Elon Musk says he will personally inspect SpaceX’s launch pad sites after 2 rockets failed to launch

Elon Musk will go in person to check SpaceX’s launch pads after a disappointing week where two rockets failed to launch.

Elon Musk wearing a suit and tie: SpaceX CEO Elon Musk. Maja Hitij/Getty Images

© Maja Hitij/Getty Images
SpaceX CEO Elon Musk. Maja Hitij/Getty Images

On Thursday, SpaceX aborted a launch of its Starlink high-speed internet satellites following an unexpected “ground system sensor reading.” Then on Friday, a scheduled launch of its Falcon 9 rocket was aborted just seconds before launch. Elon Musk said on Twitter this was caused by an “unexpected pressure rise in the turbomachinery gas generator.”

The two aborted attempts were enough to draw Musk’s concern. “We will need to make a lot of improvements to have a chance of completing 48 launches next year!” he tweeted, following the aborted Falcon 9 launch.

The tech billionaire announced he would come to the Florida launch sites in person this week.

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“We’re doing a broad review of launch site, propulsion, structures, avionics, range & regulatory constraints this weekend. I will also be at the Cape next week to review hardware in person,” Musk tweeted, referring to SpaceX’s Cape Canaveral site.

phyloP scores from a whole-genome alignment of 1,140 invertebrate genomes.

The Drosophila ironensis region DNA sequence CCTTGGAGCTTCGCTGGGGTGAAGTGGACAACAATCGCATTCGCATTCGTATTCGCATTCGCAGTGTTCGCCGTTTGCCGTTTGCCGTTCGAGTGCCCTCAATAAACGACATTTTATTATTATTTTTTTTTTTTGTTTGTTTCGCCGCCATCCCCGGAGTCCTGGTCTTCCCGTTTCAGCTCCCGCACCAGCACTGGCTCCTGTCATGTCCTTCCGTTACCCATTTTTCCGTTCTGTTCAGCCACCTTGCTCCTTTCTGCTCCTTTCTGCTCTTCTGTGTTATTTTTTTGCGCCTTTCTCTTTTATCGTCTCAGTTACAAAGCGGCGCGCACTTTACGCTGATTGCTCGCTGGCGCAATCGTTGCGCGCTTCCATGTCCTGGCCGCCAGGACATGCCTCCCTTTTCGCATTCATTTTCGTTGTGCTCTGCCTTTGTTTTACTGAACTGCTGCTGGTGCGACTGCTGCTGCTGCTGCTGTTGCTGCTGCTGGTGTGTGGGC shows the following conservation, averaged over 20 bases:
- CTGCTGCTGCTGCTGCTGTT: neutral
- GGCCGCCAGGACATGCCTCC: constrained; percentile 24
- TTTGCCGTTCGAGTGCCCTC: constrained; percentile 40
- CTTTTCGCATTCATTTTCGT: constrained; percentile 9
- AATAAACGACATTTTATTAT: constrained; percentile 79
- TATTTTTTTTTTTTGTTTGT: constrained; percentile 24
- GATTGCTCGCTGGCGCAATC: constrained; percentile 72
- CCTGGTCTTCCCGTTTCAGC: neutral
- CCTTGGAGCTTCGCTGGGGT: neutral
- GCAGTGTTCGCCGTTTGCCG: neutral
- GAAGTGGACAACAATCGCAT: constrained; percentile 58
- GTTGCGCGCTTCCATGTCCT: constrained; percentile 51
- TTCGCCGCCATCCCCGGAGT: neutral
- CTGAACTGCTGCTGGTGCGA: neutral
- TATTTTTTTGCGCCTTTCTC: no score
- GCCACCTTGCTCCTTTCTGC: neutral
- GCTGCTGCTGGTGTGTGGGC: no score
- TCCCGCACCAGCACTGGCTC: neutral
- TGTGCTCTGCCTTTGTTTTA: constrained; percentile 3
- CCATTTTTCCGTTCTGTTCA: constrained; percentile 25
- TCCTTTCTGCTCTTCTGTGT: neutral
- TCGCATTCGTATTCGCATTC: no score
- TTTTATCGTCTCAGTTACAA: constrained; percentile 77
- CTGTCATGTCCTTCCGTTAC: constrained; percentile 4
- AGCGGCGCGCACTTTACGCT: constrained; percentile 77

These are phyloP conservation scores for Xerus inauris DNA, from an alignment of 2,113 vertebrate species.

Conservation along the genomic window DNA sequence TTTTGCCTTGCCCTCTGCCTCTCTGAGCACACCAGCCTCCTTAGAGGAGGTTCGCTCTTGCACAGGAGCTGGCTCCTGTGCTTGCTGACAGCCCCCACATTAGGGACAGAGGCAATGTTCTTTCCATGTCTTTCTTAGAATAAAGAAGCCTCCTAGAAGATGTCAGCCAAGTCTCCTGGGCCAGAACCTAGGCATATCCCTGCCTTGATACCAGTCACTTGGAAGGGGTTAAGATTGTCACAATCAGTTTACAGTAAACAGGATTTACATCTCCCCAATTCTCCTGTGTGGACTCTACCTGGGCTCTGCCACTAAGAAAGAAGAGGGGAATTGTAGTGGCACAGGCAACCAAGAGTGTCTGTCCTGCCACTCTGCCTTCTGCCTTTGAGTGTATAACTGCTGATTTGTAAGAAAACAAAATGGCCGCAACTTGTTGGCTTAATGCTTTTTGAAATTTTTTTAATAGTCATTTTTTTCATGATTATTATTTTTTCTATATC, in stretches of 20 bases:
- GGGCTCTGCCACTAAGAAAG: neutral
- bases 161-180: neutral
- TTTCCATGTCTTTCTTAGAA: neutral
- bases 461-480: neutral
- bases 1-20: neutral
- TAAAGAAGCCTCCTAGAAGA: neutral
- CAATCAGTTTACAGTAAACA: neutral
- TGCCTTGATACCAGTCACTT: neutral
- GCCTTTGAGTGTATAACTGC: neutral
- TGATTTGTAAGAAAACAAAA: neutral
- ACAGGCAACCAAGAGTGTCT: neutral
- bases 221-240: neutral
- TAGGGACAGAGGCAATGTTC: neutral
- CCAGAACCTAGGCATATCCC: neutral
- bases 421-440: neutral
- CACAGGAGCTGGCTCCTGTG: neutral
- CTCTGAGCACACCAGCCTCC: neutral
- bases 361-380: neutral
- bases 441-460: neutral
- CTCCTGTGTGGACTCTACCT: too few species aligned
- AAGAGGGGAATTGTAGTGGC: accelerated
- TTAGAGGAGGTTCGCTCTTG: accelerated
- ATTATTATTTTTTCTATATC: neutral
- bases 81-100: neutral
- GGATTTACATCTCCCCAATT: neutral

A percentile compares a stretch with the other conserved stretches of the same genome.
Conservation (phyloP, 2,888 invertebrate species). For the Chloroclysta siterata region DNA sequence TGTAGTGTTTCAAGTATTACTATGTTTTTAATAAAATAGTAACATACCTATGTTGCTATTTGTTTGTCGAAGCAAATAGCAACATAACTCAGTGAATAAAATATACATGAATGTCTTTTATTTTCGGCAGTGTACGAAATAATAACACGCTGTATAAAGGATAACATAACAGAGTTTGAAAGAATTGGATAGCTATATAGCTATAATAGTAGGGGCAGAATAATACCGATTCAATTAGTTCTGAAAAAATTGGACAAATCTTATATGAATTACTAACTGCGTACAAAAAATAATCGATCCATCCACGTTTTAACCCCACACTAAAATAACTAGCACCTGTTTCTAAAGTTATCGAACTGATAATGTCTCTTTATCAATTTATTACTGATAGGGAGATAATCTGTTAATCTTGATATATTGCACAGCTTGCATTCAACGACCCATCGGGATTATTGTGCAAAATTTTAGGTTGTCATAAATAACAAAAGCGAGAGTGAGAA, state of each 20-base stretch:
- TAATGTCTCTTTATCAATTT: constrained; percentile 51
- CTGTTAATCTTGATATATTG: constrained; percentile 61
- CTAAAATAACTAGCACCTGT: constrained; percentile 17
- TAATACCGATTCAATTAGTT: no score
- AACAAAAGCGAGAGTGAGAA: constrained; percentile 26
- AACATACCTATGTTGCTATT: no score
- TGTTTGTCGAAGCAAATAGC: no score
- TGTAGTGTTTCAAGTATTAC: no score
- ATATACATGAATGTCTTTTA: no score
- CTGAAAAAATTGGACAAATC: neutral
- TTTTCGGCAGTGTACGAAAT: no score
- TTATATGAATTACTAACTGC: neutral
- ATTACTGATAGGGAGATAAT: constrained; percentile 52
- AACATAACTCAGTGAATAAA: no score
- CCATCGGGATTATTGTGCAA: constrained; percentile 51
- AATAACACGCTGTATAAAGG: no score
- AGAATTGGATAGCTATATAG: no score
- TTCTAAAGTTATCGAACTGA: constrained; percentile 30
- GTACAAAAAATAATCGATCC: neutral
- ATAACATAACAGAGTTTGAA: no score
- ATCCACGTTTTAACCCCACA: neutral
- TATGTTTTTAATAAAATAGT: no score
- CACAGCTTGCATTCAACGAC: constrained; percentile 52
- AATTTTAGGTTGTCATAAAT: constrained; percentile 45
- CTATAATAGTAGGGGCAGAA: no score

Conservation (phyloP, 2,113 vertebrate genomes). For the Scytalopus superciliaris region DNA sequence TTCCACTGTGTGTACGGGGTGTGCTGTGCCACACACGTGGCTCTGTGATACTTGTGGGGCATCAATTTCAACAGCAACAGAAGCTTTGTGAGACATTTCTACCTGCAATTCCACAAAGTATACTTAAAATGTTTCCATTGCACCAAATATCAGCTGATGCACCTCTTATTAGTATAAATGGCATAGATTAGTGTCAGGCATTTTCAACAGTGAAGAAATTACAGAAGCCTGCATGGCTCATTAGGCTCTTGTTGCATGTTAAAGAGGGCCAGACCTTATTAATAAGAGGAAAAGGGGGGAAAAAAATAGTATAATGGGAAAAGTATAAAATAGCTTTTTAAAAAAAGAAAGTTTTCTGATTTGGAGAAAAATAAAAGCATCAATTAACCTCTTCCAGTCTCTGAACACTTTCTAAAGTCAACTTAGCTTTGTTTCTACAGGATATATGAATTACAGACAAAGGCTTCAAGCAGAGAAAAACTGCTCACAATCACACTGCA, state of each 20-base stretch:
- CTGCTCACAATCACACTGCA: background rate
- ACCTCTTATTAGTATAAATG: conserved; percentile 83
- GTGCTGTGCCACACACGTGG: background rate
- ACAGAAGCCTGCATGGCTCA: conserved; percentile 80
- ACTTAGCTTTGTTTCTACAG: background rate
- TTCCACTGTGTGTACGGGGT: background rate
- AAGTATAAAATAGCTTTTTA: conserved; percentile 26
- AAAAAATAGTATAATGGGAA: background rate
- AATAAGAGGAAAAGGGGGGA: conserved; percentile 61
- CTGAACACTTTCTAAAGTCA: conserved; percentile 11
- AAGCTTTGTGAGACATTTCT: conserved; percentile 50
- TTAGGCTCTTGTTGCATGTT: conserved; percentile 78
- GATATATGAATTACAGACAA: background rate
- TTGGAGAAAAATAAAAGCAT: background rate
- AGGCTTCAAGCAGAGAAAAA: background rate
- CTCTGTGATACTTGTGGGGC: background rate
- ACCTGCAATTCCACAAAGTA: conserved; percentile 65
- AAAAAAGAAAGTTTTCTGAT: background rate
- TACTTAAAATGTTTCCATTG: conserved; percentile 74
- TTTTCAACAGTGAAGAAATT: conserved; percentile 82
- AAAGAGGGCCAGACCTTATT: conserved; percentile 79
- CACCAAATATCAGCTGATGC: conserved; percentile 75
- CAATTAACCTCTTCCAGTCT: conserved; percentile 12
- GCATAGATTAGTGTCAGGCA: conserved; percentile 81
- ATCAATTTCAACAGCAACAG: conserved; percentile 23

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Ars Technica notes this visit is significant because recently Musk has been focusing most of his energy on SpaceX’s Boca Chica site in Texas where the company has been building its next rocket design, called Starship, which it is developing to be fully reusable.

Inspecting the Florida sites at Cape Canavarel (where the Falcon 9 takes off) and the Kennedy Space center (where Starlink satellites are sent up into orbit) means going back to more established designs.

Per Ars Technica, SpaceX has already performed 90 Falcon 9 launches and previous failures to launch have more often been down to things like adverse weather conditions.

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